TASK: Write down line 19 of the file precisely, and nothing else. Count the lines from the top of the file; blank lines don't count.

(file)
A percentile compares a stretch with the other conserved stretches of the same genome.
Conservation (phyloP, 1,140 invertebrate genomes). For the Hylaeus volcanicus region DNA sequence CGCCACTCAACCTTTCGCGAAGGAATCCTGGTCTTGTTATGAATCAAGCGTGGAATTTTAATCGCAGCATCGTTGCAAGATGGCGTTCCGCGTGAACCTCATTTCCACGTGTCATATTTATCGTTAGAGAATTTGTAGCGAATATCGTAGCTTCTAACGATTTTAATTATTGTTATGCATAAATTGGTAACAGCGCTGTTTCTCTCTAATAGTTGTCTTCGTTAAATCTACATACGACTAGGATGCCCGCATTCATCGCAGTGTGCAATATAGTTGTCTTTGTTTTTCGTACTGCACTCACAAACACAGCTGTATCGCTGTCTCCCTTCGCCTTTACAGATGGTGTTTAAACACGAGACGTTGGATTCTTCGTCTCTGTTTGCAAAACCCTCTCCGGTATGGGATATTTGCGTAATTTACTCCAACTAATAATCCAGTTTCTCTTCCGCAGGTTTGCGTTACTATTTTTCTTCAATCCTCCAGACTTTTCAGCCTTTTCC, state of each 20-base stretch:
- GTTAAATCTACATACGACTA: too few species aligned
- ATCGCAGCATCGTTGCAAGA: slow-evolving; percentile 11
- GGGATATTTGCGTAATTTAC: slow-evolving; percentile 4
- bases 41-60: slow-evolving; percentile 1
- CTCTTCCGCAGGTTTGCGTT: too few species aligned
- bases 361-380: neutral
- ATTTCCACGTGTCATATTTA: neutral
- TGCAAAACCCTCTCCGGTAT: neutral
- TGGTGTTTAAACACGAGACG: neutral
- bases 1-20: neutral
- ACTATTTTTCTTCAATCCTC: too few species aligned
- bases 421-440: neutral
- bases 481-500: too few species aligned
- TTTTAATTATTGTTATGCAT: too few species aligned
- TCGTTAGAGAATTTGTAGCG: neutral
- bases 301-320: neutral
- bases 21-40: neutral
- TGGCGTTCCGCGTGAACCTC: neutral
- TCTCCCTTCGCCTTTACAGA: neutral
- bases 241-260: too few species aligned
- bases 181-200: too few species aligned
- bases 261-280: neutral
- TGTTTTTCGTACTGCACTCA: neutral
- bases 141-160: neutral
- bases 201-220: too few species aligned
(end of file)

- bases 21-40: neutral